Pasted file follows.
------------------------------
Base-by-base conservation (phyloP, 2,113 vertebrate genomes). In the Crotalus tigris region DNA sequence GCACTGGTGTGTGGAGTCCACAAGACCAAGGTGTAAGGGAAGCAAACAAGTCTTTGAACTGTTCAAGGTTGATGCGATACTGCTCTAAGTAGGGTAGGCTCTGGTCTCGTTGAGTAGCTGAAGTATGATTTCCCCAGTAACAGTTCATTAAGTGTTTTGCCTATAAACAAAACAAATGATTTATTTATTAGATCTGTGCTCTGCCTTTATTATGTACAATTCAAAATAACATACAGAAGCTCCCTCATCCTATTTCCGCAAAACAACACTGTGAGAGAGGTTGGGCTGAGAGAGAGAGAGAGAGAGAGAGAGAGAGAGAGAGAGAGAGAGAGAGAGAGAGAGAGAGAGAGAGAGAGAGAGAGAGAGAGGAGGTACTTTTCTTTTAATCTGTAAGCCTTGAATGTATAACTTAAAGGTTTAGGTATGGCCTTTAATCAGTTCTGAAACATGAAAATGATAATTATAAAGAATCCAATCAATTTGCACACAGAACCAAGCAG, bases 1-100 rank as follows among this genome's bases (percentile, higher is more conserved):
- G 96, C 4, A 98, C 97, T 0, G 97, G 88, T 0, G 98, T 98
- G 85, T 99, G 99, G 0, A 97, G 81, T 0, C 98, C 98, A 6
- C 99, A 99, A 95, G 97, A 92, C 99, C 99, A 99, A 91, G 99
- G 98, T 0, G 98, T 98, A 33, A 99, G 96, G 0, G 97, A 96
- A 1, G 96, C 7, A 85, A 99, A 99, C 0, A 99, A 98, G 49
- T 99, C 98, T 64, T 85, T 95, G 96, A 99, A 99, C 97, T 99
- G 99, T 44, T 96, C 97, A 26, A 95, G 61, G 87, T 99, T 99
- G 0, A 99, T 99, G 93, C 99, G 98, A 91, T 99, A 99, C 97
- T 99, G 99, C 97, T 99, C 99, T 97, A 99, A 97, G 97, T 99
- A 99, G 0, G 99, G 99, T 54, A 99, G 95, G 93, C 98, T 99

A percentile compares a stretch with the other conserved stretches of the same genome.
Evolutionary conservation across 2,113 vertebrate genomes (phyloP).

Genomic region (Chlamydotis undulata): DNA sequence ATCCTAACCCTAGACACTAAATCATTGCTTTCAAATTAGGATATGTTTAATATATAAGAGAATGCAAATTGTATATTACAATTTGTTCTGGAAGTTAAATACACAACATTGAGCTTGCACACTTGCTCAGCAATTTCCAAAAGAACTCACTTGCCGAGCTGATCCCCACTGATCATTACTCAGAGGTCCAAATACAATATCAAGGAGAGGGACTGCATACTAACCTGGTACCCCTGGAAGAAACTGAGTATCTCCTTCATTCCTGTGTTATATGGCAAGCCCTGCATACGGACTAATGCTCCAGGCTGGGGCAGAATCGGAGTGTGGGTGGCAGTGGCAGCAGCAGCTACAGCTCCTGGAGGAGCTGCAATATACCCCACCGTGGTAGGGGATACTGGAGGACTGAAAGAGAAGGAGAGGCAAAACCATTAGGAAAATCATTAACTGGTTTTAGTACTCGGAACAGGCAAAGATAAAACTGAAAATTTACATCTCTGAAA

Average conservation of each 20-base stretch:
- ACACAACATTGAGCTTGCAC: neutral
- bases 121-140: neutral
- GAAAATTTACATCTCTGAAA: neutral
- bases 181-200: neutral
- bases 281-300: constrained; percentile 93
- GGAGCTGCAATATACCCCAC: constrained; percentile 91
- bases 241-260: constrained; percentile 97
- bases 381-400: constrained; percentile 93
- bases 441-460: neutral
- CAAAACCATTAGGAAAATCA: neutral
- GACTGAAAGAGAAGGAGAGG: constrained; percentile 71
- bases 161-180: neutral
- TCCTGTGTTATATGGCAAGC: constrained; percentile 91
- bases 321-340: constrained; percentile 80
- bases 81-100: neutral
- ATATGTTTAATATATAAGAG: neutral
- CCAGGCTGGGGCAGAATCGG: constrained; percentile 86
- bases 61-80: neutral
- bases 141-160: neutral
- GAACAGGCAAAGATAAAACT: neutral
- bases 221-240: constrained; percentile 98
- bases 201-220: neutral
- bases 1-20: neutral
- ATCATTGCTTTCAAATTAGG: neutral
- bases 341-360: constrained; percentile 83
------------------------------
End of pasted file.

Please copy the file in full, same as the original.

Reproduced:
Base-by-base conservation (phyloP, 2,113 vertebrate genomes). In the Crotalus tigris region DNA sequence GCACTGGTGTGTGGAGTCCACAAGACCAAGGTGTAAGGGAAGCAAACAAGTCTTTGAACTGTTCAAGGTTGATGCGATACTGCTCTAAGTAGGGTAGGCTCTGGTCTCGTTGAGTAGCTGAAGTATGATTTCCCCAGTAACAGTTCATTAAGTGTTTTGCCTATAAACAAAACAAATGATTTATTTATTAGATCTGTGCTCTGCCTTTATTATGTACAATTCAAAATAACATACAGAAGCTCCCTCATCCTATTTCCGCAAAACAACACTGTGAGAGAGGTTGGGCTGAGAGAGAGAGAGAGAGAGAGAGAGAGAGAGAGAGAGAGAGAGAGAGAGAGAGAGAGAGAGAGAGAGAGAGAGAGAGAGAGGAGGTACTTTTCTTTTAATCTGTAAGCCTTGAATGTATAACTTAAAGGTTTAGGTATGGCCTTTAATCAGTTCTGAAACATGAAAATGATAATTATAAAGAATCCAATCAATTTGCACACAGAACCAAGCAG, bases 1-100 rank as follows among this genome's bases (percentile, higher is more conserved):
- G 96, C 4, A 98, C 97, T 0, G 97, G 88, T 0, G 98, T 98
- G 85, T 99, G 99, G 0, A 97, G 81, T 0, C 98, C 98, A 6
- C 99, A 99, A 95, G 97, A 92, C 99, C 99, A 99, A 91, G 99
- G 98, T 0, G 98, T 98, A 33, A 99, G 96, G 0, G 97, A 96
- A 1, G 96, C 7, A 85, A 99, A 99, C 0, A 99, A 98, G 49
- T 99, C 98, T 64, T 85, T 95, G 96, A 99, A 99, C 97, T 99
- G 99, T 44, T 96, C 97, A 26, A 95, G 61, G 87, T 99, T 99
- G 0, A 99, T 99, G 93, C 99, G 98, A 91, T 99, A 99, C 97
- T 99, G 99, C 97, T 99, C 99, T 97, A 99, A 97, G 97, T 99
- A 99, G 0, G 99, G 99, T 54, A 99, G 95, G 93, C 98, T 99

A percentile compares a stretch with the other conserved stretches of the same genome.
Evolutionary conservation across 2,113 vertebrate genomes (phyloP).

Genomic region (Chlamydotis undulata): DNA sequence ATCCTAACCCTAGACACTAAATCATTGCTTTCAAATTAGGATATGTTTAATATATAAGAGAATGCAAATTGTATATTACAATTTGTTCTGGAAGTTAAATACACAACATTGAGCTTGCACACTTGCTCAGCAATTTCCAAAAGAACTCACTTGCCGAGCTGATCCCCACTGATCATTACTCAGAGGTCCAAATACAATATCAAGGAGAGGGACTGCATACTAACCTGGTACCCCTGGAAGAAACTGAGTATCTCCTTCATTCCTGTGTTATATGGCAAGCCCTGCATACGGACTAATGCTCCAGGCTGGGGCAGAATCGGAGTGTGGGTGGCAGTGGCAGCAGCAGCTACAGCTCCTGGAGGAGCTGCAATATACCCCACCGTGGTAGGGGATACTGGAGGACTGAAAGAGAAGGAGAGGCAAAACCATTAGGAAAATCATTAACTGGTTTTAGTACTCGGAACAGGCAAAGATAAAACTGAAAATTTACATCTCTGAAA

Average conservation of each 20-base stretch:
- ACACAACATTGAGCTTGCAC: neutral
- bases 121-140: neutral
- GAAAATTTACATCTCTGAAA: neutral
- bases 181-200: neutral
- bases 281-300: constrained; percentile 93
- GGAGCTGCAATATACCCCAC: constrained; percentile 91
- bases 241-260: constrained; percentile 97
- bases 381-400: constrained; percentile 93
- bases 441-460: neutral
- CAAAACCATTAGGAAAATCA: neutral
- GACTGAAAGAGAAGGAGAGG: constrained; percentile 71
- bases 161-180: neutral
- TCCTGTGTTATATGGCAAGC: constrained; percentile 91
- bases 321-340: constrained; percentile 80
- bases 81-100: neutral
- ATATGTTTAATATATAAGAG: neutral
- CCAGGCTGGGGCAGAATCGG: constrained; percentile 86
- bases 61-80: neutral
- bases 141-160: neutral
- GAACAGGCAAAGATAAAACT: neutral
- bases 221-240: constrained; percentile 98
- bases 201-220: neutral
- bases 1-20: neutral
- ATCATTGCTTTCAAATTAGG: neutral
- bases 341-360: constrained; percentile 83